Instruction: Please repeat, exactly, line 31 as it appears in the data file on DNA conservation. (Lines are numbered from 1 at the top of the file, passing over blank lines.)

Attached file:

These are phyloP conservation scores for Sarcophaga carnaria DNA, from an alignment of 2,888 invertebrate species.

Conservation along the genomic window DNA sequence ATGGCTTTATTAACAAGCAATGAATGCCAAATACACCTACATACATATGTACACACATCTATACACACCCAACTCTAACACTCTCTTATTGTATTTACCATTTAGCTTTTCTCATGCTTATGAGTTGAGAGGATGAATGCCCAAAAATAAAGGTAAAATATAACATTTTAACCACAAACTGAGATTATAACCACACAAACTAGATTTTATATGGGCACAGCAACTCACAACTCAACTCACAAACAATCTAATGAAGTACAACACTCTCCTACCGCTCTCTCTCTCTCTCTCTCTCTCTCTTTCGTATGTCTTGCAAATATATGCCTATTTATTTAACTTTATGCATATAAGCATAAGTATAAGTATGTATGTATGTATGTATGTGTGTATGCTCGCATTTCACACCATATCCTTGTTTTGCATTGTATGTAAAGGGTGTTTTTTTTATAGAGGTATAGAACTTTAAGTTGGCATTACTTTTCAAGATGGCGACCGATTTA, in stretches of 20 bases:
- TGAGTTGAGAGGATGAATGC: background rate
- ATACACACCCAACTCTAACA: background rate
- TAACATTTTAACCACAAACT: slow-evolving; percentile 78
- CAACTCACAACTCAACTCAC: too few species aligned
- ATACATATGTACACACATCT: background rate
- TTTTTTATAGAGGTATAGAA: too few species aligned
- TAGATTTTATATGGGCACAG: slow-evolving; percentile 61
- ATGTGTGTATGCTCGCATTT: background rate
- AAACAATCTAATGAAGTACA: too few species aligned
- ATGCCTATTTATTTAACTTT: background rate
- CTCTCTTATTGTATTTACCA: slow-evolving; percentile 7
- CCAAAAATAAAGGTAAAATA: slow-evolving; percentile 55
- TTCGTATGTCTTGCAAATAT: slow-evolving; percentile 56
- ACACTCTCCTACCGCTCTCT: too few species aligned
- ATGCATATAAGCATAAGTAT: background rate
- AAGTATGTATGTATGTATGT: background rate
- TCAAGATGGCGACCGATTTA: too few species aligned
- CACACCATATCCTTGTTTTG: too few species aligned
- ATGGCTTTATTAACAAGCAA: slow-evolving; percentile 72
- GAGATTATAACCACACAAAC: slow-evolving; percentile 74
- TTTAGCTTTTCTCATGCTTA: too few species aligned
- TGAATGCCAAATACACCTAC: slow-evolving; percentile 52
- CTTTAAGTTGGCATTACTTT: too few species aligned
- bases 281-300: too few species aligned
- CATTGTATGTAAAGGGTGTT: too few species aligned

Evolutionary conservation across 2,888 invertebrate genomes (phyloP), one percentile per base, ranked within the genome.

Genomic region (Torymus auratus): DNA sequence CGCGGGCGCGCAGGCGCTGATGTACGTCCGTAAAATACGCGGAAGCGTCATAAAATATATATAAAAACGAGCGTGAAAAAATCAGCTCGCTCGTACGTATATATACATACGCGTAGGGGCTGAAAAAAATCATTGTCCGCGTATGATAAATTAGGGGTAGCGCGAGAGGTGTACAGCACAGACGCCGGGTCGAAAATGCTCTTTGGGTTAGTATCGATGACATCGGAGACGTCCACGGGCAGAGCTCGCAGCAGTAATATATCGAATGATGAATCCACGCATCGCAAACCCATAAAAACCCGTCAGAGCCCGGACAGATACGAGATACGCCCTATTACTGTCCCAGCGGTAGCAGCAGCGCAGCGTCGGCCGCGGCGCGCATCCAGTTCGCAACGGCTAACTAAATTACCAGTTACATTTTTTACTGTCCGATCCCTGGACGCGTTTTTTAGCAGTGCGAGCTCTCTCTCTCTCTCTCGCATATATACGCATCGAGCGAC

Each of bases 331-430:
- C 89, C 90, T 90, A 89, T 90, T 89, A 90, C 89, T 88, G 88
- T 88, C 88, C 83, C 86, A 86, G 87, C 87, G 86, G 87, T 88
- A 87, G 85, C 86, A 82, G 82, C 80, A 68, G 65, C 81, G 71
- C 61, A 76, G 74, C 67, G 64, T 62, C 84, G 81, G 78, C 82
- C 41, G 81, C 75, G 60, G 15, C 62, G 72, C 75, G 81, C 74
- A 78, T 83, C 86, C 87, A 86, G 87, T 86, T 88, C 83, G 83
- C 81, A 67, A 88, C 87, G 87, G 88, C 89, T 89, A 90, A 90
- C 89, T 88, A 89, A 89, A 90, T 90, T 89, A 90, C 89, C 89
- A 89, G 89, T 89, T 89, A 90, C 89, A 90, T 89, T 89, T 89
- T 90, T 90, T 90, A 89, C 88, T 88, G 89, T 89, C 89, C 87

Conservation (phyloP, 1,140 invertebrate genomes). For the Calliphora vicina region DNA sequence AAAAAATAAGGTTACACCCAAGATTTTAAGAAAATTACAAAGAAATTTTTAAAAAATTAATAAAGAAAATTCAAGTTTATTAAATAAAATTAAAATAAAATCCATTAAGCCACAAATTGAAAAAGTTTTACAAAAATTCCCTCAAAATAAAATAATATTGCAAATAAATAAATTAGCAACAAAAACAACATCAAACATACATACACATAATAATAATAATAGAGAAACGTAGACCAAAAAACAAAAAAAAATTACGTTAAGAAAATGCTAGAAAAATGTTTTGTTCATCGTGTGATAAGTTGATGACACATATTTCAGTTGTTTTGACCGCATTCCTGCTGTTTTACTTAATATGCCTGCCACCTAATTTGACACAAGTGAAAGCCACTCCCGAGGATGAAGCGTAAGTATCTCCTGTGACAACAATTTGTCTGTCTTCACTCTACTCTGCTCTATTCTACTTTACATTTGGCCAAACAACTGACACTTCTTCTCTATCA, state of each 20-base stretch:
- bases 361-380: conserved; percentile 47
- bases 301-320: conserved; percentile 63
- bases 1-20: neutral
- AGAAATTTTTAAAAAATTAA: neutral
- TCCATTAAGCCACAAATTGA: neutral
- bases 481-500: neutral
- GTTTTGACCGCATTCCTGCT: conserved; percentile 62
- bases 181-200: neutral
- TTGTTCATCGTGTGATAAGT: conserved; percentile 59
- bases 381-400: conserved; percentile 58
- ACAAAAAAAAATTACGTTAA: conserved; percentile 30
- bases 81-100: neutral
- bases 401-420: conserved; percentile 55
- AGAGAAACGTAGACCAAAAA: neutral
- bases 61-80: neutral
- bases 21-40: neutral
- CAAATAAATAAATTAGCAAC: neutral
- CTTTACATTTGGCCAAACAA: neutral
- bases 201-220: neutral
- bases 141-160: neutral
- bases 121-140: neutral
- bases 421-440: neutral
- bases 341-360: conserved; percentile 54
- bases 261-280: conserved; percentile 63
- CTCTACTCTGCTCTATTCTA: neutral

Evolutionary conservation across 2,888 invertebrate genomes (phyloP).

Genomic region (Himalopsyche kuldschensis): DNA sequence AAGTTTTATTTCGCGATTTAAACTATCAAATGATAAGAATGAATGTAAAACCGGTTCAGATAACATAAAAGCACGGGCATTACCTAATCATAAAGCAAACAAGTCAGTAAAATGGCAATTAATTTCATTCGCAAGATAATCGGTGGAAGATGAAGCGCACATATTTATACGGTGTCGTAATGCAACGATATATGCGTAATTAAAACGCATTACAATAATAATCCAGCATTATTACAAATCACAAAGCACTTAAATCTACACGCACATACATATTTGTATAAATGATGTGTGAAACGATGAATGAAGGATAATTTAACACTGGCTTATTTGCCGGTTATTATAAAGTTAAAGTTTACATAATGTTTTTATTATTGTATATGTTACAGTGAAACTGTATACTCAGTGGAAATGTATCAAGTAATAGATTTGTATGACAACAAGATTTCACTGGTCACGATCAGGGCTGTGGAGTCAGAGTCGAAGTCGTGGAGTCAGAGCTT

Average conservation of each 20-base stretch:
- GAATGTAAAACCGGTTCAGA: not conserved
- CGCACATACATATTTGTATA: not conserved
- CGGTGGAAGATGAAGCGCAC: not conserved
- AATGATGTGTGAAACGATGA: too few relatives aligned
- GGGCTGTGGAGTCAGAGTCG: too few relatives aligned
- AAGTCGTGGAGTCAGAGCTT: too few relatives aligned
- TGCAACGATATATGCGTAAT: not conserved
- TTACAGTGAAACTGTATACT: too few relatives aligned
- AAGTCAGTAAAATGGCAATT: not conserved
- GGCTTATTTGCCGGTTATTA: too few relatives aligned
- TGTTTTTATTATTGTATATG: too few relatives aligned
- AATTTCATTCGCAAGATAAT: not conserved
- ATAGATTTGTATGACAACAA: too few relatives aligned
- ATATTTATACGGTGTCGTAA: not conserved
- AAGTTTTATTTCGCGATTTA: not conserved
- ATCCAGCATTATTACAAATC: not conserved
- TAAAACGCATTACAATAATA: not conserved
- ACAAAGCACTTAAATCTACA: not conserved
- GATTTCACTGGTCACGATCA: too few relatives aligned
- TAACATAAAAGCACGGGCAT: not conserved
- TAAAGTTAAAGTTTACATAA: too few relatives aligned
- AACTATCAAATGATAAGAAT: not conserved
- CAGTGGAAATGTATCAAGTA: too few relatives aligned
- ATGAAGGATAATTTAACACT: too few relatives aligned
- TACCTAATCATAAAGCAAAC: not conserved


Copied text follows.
- C 89, C 90, T 90, A 89, T 90, T 89, A 90, C 89, T 88, G 88